Getting the construction contract right before work starts on a project is one of the best ways to prevent disputes down the road. In the construction industry, many jobs get started on handshake deals or oral agreements. Others may use an unnecessarily complex contract, or a boilerplate contract that fails to cover the full scope of the project. 

Oftentimes, contractors don’t reach out to a construction lawyer until legal issues have already come up. The lawyer is then left to work backward to identify the problem and how best to proceed. But that is changing, with the rising prevalence of legal plans and preventative legal counsel

In this blog, we’ll dive into how lawyers can help their clients prevent payment disputes by drafting effective construction contracts. This piece has been adapted from Levelset’s free CLE course on “Four Vital Documents For Preventing Construction Disputes.” 

The contract should only be as complex as the the job is 

Complexity in the contract begets complexity on the job. The more words, clauses and sections in your contract, the more likely that your client, their subs, customers and various parties all along the chain may not understand something in the contract. When someone doesn’t understand something in the contract, this can slow down the process of starting work at best, and at worst can lead to disputes. 

Don’t rely on form contracts. Especially nowadays, it’s easy to find any number of construction contract templates on the internet. However, each contract should be specific to the job it is covering. It should be as simple to understand as possible and not contain anything superfluous.

It may seem obvious, but simplifying your client’s contracts can go a long way toward heading off disputes: Are preliminary notices required in the state your client is doing business in? If not, then you don’t need anything in the contract about it. Try to avoid any situation where certain clauses or parts of the contract could get thrown out in court because they don’t comply with state-specific regulations. 

The longer and more complicated a contract seems, the more opportunities there are for issues to come up that can slow the project down for everyone. 

Make sure all parties are on the same page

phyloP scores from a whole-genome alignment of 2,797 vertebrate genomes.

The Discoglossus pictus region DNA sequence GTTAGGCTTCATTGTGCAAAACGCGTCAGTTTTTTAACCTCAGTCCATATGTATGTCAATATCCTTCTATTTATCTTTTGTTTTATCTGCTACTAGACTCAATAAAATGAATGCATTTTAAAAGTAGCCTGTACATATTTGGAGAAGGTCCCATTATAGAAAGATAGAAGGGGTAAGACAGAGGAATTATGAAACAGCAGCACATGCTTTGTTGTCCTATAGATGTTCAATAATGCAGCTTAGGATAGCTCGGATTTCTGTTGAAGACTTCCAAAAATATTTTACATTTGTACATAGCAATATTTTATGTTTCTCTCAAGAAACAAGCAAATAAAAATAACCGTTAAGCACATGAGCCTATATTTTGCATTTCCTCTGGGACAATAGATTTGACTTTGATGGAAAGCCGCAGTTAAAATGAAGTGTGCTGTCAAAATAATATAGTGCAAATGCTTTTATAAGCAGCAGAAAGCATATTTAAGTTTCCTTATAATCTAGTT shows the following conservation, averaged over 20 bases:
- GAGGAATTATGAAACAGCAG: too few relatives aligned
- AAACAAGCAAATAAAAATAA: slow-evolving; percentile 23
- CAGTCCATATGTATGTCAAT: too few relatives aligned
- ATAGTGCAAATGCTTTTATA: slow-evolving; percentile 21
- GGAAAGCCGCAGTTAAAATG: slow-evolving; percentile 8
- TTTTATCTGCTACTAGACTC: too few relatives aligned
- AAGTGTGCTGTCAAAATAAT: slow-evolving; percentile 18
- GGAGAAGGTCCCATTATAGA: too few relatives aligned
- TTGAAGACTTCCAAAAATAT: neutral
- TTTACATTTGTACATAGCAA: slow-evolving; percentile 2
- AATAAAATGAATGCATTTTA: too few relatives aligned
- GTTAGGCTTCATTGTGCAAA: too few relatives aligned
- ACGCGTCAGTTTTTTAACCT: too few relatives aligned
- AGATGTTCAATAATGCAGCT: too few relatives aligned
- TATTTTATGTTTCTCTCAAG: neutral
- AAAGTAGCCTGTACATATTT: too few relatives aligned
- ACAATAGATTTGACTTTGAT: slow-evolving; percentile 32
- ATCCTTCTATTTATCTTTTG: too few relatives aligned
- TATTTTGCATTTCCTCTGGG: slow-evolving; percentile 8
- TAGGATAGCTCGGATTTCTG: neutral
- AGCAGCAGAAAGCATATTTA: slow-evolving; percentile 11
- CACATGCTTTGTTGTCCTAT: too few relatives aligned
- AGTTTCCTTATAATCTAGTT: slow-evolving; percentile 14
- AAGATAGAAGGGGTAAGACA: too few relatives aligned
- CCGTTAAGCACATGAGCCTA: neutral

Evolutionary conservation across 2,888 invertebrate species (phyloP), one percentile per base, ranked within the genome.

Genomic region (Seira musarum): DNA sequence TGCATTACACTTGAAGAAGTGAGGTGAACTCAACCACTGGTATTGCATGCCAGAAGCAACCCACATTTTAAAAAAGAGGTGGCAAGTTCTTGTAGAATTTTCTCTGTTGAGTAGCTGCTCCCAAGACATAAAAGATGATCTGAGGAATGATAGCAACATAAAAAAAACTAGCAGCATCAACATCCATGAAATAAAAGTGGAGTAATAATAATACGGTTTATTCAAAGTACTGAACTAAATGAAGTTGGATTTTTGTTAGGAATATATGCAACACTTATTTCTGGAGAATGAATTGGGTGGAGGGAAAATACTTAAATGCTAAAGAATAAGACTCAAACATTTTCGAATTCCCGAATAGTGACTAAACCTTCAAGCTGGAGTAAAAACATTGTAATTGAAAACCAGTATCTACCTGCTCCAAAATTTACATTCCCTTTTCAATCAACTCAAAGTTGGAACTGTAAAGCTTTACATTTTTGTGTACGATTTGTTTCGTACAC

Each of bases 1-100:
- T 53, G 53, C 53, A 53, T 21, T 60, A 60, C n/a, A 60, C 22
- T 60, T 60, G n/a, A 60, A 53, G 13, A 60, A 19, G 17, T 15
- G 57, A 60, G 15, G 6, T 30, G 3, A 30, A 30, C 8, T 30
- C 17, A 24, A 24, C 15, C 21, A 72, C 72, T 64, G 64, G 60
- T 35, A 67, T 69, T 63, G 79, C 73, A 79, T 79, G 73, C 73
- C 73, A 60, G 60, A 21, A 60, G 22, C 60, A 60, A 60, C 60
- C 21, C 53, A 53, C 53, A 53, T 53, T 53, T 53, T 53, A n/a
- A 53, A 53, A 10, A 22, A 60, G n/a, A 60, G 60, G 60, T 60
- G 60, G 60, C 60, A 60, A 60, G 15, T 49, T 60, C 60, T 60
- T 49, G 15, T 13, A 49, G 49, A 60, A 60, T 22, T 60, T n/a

As a lawyer, you’re obligated to promote the best interests of your client. However, in the case of the contract, the best thing you can do for your client is make sure all parties are aligned on the scope and nature of the work to be performed. 

If you’re expecting specific materials or equipment to be necessary for the job, that should be made explicit in the contract. Ambiguity should be avoided, and nothing should be left to chance as much as possible.

Less-experienced lawyers may think they’re doing their client a favor by trying to sneak advantageous clauses into the contract without other parties noticing. But doing so usually creates more trouble than anything else — creating distrust, payment issues, and the potential for litigation.

Drafting and reviewing the contract is a perfect opportunity to make sure all parties understand and agree upon the work and expectations. If anyone has questions about why certain clauses are included, they should be discussed up front. When everyone is on the same page about who will do what, the work can flow much more smoothly. 

Include change order procedures in the contract

As most anyone in the construction industry can attest, jobs can go awry even with the best laid foundations. That’s why your contract should ideally account for change orders, and the procedure by which they will be employed.

It’s not uncommon for contractors to sometimes bid low in order to secure a project, then attempt to make up the difference in change orders. But this kind of tactic is a direct route to a potential dispute. Change orders should be used when needed and not in an attempt to cover work that should have been contemplated by the contract to begin with. 

A good rule of thumb to share with your construction clients: any attempt to materially change what is expected on the job after the contract has been signed is an easy way to wind up in a payment dispute. 

Instead, account for the work to be completed as best you can. And include in the contract the procedure for changes should they become necessary once the work has begun. This language should include who needs to be notified, when and how, various parameters for changes to go into effect, and any other pertinent info. 

That way, if something unexpected happens on the worksite, all parties are already in agreement on how the matter will be handled. 

Use the construction contract to set your clients up for success

In construction, laying the foundation is one of the most important steps on a job and will impact the entire project. The contract is your legal foundation, and it should be as solid as you can make it. Even if something unexpected happens during the job, your clients will be better equipped and protected from small speed bumps becoming a more substantial or costly issue. 

If you found this information helpful, check out the rest of the CLE from our lawyers. Levelset hosts monthly free CLEs for lawyers all around the country. We have the largest network of construction lawyers around the country, and thousands of contractors visit each month to get answers and connect with lawyers.